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When my kindergarten teacher asked my four-year-old self what I wanted to be when I grew up, I remember blurting out “doctor!” as many other kids my age would. I don’t necessarily remember why I chose that specific career. Perhaps it was because I was born prematurely, so from a young age, I understood the importance of modern medicine. Perhaps it was because I was plagued by recurring ear infections growing up, so much so that I had to get tubes three times and as such had many encounters with doctors. Either way, the idea kind of stuck. A few years later, going into middle school, I transferred from my small elementary school to an all-girls school in Bexley, Ohio. My seven years at Columbus School for Girls instilled in me the confidence I needed to believe that I was capable of pursuing something as rigorous as a career in medicine. Now, here I am many years later—a senior in college, a neuroscience major, and currently in the process of applying to medical school.

As my time at Kenyon is coming to an end, I’ve started to look back and wonder, what are the experiences my fellow female classmates in STEM have had? What are the experiences that my professors have had? Have they been similar to mine, or drastically different? What are their thoughts on being a woman in STEM? So I thought I’d ask them—what does being a woman in STEM mean to you? As such, I went around and asked 42 students and faculty to either complete the phrase #womeninstem____ or simply comment on their experiences so far. In the end, I received a wide array of responses, but as a whole, I hope that one or more responses can resonate with someone, and maybe even inspire them to consider a career in STEM. Here they are below: Check them out!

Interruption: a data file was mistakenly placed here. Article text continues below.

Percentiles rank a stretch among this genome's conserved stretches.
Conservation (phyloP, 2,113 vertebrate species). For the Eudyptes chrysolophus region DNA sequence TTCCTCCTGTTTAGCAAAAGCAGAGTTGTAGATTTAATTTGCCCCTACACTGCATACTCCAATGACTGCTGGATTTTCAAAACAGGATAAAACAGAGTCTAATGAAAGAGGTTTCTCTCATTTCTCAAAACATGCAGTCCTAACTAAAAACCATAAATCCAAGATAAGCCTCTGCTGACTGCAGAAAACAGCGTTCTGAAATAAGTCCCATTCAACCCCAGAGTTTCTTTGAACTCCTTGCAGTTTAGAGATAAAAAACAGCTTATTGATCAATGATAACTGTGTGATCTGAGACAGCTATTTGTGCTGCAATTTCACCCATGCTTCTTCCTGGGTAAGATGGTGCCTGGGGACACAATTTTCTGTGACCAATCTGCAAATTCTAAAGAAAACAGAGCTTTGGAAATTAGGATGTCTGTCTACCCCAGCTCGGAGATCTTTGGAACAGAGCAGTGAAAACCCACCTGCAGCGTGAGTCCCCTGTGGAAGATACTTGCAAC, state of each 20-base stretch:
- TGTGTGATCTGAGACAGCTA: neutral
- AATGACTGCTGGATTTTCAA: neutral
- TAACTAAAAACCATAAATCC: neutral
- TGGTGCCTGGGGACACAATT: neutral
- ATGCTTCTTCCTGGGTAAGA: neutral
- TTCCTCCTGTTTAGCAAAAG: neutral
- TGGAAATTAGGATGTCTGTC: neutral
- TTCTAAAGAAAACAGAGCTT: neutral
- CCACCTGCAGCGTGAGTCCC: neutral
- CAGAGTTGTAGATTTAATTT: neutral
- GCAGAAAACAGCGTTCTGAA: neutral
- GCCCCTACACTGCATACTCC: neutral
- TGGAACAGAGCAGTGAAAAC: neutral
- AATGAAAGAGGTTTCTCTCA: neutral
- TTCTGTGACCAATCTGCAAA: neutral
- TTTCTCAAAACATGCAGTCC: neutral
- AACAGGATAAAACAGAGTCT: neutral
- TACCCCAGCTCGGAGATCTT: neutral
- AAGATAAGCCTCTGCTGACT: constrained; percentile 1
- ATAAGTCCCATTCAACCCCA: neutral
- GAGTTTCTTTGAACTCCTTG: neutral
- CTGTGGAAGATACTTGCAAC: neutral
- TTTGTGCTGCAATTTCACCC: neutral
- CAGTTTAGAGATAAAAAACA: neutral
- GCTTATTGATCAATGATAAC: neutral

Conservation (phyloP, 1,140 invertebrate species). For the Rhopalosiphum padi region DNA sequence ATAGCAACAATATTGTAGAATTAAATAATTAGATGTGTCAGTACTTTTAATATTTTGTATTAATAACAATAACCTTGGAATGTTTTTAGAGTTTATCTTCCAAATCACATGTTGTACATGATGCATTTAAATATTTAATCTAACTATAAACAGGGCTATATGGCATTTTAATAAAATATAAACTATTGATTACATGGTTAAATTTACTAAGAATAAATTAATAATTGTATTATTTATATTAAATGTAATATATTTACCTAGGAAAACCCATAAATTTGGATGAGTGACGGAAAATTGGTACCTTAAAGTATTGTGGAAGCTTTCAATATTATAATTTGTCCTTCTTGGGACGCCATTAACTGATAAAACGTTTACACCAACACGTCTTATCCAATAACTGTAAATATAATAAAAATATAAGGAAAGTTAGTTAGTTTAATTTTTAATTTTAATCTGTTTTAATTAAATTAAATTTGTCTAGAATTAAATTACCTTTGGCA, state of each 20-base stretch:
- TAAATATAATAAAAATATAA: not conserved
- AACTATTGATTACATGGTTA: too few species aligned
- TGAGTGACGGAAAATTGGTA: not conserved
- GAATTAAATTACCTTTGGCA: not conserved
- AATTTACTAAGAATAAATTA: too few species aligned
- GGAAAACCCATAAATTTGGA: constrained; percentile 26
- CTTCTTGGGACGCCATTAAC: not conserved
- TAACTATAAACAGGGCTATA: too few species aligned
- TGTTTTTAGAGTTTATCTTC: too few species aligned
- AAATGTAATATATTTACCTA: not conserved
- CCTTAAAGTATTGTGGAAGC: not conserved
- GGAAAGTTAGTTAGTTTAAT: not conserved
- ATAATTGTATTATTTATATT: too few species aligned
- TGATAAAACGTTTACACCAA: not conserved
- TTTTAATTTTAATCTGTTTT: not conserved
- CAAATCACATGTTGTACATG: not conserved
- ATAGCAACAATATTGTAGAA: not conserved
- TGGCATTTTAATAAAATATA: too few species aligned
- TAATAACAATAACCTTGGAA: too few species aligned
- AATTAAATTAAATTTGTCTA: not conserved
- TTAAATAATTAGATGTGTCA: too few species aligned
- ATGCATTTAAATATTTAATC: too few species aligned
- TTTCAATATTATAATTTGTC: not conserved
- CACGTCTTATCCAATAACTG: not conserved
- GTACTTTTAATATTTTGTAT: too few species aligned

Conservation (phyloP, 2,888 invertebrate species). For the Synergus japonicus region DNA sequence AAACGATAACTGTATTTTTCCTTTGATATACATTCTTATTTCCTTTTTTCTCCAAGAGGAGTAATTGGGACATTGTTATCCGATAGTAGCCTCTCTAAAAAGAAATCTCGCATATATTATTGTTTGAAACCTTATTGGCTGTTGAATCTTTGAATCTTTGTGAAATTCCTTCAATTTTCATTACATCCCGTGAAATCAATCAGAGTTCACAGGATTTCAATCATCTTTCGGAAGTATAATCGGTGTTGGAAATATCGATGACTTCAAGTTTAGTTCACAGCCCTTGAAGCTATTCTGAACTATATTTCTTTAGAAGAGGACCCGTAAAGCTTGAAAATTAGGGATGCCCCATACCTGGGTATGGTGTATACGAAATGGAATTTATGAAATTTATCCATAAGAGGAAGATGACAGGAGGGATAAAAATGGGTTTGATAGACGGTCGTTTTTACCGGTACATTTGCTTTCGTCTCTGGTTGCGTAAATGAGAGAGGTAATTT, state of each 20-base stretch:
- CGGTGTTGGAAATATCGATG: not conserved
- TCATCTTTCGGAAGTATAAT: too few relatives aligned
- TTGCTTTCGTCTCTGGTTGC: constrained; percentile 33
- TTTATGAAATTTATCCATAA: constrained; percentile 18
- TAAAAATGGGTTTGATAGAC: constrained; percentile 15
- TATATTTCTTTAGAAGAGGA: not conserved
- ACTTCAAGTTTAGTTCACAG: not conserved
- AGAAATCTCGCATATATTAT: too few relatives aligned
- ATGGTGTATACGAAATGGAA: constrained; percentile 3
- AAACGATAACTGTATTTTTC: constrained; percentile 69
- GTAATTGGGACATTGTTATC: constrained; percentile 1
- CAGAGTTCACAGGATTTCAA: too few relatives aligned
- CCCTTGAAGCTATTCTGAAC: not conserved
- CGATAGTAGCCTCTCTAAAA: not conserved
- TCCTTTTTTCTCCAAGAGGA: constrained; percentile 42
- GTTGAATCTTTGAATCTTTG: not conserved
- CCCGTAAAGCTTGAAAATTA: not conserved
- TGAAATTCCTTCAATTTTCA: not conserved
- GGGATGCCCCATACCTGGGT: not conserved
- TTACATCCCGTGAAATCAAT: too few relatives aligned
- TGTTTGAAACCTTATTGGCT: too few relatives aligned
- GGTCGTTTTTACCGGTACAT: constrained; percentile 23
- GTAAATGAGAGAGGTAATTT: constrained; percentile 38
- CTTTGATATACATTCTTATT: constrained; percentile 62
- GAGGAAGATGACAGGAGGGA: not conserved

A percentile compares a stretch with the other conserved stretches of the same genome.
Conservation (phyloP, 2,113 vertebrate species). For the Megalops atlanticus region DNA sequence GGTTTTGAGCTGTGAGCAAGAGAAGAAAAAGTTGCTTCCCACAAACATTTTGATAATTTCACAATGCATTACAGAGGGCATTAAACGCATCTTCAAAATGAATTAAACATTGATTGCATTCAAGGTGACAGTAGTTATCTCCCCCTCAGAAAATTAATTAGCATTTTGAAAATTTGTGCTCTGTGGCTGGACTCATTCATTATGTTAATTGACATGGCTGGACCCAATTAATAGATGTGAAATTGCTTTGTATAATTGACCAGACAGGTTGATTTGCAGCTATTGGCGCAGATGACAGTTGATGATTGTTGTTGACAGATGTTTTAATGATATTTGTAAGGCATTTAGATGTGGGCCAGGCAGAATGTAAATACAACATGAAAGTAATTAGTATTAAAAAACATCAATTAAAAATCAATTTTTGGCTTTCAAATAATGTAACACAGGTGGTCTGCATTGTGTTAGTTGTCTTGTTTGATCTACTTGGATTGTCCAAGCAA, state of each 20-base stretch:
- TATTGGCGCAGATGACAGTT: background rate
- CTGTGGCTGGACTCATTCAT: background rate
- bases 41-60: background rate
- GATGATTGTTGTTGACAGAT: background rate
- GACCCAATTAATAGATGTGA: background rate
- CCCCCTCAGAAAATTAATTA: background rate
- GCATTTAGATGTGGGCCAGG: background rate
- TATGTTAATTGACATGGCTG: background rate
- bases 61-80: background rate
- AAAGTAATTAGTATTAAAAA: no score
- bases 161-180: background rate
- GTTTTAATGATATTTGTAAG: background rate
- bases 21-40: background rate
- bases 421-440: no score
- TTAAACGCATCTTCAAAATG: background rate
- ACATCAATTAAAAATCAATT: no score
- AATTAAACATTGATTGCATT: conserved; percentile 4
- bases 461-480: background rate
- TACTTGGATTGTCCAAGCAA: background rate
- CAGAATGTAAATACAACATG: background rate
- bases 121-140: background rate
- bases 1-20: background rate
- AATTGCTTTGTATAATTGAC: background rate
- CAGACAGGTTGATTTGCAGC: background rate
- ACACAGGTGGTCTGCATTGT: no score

Akasha Walker, Sophomore, International Studies and Pre-Nursing


Alexandra Simic, Senior, Biology


Ali Colmenares, Sophomore, Psychology


Alyssa Williams, Senior, Math


Campbell Elizabeth, Junior, Physics, and Princess Ferguson, Freshman, Undeclared


Christie Binkley, Senior, Molecular Biology


Denise Olinga, Sophomore, Math


Eleanor Lopatto, Senior, Chemistry


Emily Olsen, Senior, Biology


Erin Keleske, Junior, Environmental Studies

Ghada Baqbouq, Sophomore, Math


Jessie Griffith, Biology, Anna Tancredi, Undeclared, and Hope Giometti, Biochemistry, Sophomores


Kai Primus, Sophomore, Psychology


Kalkidan Aseged, Senior, Neuroscience


Katy Samples, Junior, Psychology


Kelsey Hauser and Amelia Loydpierson, Neuroscience, Seniors


Kenny Viel, Senior, Molecular Biology


Laura Duncan, Senior, Biochemistry and English


Lin Miao, Senior, Psychology


Lit Osei, Senior, Chemistry


A Bunch of Math Majors


Megan Gothard, Sophomore, Biochemistry


Morgan Engmann, Freshman, Intended Molecular Biology


Rachel Arens, Senior, Neuroscience


Rachel Nguyen, Sophomore, Physics


Sarah Naguib, Senior, Neuroscience


Taylor Maurer, Senior, Biology, and Ellie Holmgren, Junior, Physics


Tracy Chmiel, Senior, Physics


Yodit Herrman, Sophomore, Molecular Biology


Professor Paula Turner, Physics


Professor Carol Schumacher, Math 


Professor Farnell, Math


Professor Gillen, Biology 


Professor Holdener, Math


Professor McMahon, Biology


Professor Millin, Psychology


Professor Murnen, Psychology


Professor Petersen, Neuroscience


Professor Rouhier, Chemistry


Professor Schultz, Biology


Professor Wade, Physics 

Professor Hicks, Biology


Thank you to all of the wonderful women in STEM who took the time to talk to me!


Image credits: Kalki Aseged

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